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Anderson's hot play 'the difference' for surging Sens

by Rob Brodie / Ottawa Senators
Craig Anderson has provided stellar goaltending for the Senators in their first-round playoff series against the Rangers, which is all square at 2-2 heading into Game 5 on Saturday in New York (Getty Images).

It is a sequence that is almost as old as the game of hockey itself.

Goaltender makes huge save at one end of the ice, the home crowd roars and his teammates take the puck the length of the ice and turn that momentum into a crushing goal for the opposition. Fewer things in the game are more lethal in terms of swinging the momentum.

So it was for Craig Anderson and the Senators on Wednesday night. With his team trailing 2-0 about seven minutes into the second period, Anderson made a huge stop and in a flash, the rebound made its way from the stick of Ottawa centre Jason Spezza to Matt Carkner, wide open at the New York Rangers' blue line after emerging from the penalty box.

From there, Carkner feathered a pass to Milan Michalek, who was streaking down the middle of the ice. He flipped a backhander past Blueshirts goaltender Henrik Lundqvist and just like that, the tide turned the Senators' way — never to reverse itself again. The goal ignited the 20,340 fans at Scotiabank Place, who in turn lit an even bigger fire under their hockey heroes. By the end of the night, Kyle Turris' overtime goal gave Ottawa a 3-2 triumph and squared the Eastern Conference final at 2-2.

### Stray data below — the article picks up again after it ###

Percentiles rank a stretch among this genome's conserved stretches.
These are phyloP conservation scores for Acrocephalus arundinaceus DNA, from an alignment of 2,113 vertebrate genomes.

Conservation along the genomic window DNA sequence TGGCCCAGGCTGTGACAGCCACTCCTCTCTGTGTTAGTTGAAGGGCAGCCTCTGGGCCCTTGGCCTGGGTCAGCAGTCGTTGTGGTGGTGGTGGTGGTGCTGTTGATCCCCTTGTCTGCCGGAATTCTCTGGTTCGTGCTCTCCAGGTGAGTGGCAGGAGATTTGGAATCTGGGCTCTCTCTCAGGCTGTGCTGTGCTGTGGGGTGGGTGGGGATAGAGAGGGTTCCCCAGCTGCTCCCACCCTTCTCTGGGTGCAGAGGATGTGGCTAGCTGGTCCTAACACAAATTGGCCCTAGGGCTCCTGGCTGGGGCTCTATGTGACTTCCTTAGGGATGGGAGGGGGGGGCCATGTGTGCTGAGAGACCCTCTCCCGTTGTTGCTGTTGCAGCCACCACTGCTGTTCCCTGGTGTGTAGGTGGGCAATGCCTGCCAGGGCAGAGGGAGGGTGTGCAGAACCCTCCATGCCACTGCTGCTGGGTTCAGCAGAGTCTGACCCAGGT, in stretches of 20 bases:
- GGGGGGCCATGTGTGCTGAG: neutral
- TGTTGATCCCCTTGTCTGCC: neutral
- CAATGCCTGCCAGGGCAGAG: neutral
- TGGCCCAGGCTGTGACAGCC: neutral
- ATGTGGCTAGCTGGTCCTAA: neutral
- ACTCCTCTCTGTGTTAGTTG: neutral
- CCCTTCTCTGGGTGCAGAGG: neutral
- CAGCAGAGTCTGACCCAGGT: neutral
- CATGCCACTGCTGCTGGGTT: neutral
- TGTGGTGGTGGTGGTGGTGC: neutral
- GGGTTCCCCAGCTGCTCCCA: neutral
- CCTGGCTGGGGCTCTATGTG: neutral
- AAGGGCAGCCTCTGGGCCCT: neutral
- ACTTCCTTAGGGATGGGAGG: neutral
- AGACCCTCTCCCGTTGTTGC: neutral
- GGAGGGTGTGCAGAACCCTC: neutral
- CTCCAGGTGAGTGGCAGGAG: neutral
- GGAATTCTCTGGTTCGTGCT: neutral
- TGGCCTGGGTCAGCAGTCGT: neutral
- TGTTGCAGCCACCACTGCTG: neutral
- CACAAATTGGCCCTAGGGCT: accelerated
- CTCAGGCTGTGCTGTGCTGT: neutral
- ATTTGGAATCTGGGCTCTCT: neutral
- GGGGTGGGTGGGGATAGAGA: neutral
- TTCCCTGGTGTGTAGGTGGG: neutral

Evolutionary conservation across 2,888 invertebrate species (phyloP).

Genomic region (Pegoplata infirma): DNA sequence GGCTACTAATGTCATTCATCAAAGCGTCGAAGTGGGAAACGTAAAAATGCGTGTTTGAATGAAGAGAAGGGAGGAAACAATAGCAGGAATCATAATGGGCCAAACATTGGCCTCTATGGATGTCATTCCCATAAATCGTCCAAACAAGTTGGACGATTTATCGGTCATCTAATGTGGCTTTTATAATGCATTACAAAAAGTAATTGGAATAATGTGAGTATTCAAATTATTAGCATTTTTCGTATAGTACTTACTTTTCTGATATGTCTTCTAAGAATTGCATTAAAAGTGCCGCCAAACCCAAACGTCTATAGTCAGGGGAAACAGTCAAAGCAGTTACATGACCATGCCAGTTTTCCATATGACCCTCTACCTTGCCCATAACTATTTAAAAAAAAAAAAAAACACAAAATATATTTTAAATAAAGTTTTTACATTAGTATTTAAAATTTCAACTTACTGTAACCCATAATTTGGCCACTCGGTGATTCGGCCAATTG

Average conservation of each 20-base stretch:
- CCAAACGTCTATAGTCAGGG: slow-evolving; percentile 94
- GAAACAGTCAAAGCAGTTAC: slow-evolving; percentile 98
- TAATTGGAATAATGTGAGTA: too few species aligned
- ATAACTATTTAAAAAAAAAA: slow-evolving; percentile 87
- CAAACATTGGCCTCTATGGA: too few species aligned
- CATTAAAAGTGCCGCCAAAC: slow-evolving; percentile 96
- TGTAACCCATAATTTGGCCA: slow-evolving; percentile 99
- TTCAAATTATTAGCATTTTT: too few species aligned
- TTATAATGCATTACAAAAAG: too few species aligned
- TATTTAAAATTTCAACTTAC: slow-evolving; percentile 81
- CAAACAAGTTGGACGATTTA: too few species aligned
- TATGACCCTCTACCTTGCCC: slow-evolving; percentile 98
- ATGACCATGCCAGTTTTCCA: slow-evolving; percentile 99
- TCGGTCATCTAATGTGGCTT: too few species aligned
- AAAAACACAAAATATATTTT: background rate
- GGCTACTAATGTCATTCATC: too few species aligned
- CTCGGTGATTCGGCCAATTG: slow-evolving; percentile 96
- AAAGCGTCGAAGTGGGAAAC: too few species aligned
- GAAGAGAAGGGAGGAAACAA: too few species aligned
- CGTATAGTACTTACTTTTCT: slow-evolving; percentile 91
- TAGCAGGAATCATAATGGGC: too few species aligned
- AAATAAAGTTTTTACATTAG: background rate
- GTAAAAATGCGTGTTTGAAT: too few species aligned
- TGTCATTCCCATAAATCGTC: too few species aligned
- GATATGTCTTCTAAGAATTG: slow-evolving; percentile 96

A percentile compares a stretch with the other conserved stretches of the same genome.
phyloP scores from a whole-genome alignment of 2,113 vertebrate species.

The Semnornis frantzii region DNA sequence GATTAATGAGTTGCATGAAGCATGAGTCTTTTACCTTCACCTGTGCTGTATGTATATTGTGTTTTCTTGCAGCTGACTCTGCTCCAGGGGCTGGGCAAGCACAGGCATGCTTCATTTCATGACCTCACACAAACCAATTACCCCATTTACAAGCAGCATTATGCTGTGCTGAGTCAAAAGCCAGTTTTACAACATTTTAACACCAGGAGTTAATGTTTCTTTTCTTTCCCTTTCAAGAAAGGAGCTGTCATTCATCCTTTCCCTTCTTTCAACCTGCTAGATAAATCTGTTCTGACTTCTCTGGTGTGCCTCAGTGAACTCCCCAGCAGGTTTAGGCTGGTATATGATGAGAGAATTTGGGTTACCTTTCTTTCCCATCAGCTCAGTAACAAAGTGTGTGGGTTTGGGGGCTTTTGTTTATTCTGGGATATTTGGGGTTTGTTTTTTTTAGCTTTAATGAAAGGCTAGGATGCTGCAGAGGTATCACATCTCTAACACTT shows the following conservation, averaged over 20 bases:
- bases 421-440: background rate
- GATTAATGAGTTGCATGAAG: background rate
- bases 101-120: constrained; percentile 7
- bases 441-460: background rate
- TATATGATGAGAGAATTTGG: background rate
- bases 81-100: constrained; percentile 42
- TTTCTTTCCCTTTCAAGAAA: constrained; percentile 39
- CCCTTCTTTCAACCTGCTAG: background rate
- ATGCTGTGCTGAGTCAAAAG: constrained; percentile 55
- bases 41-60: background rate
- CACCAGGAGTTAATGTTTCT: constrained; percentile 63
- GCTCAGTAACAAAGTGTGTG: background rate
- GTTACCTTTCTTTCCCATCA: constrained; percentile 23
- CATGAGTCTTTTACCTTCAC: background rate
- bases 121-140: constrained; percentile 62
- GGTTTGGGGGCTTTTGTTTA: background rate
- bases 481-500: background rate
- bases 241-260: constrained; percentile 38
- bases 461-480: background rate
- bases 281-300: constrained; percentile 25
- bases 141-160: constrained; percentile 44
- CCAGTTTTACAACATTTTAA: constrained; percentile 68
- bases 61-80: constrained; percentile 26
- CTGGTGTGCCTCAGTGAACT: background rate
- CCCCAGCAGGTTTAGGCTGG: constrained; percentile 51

It's essentially a best-of-three affair now in this utterly riveting series, with Game 5 set for Saturday night at Madison Square Garden in New York (7 p.m., CBC, Team 1200). And the Senators know if they're to do the improbable and eliminate the East's No. 1 seed, the man between the pipes for them will have a big say in the outcome.

On Thursday, head coach Paul MacLean called Anderson "the difference" in the Game 4 win, a sentiment his teammates backed up in spades today.

"Having him make a lot of big saves for us helps us get going and allows us sometimes to make plays that we're not really sure about," Senators defenceman Erik Karlsson said about the confidence Anderson is giving the team. "He's been helping us out a lot and he's been a main factor in the two games that we've won ... It gets you fired up when he makes a big save for you."

Added forward Nick Foligno: "He's been outstanding for us. Any time you have a goalie back there making saves like that, it makes it easier on you. He has your back if you make a mistake and it makes you want to play that much better for him, to get some goals and help him out, too. That's what you want from your goaltender and I think he's done a great job for us in the playoffs."

"The last two games, he's been stealing goals from (the Rangers), for sure. We need that because Lundqvist is playing the same way. You need that to win in the playoffs and he's doing that for us. You can't really ask for much more. If your goalie is your best player, it gives the team lots of confidence." - Jared Cowen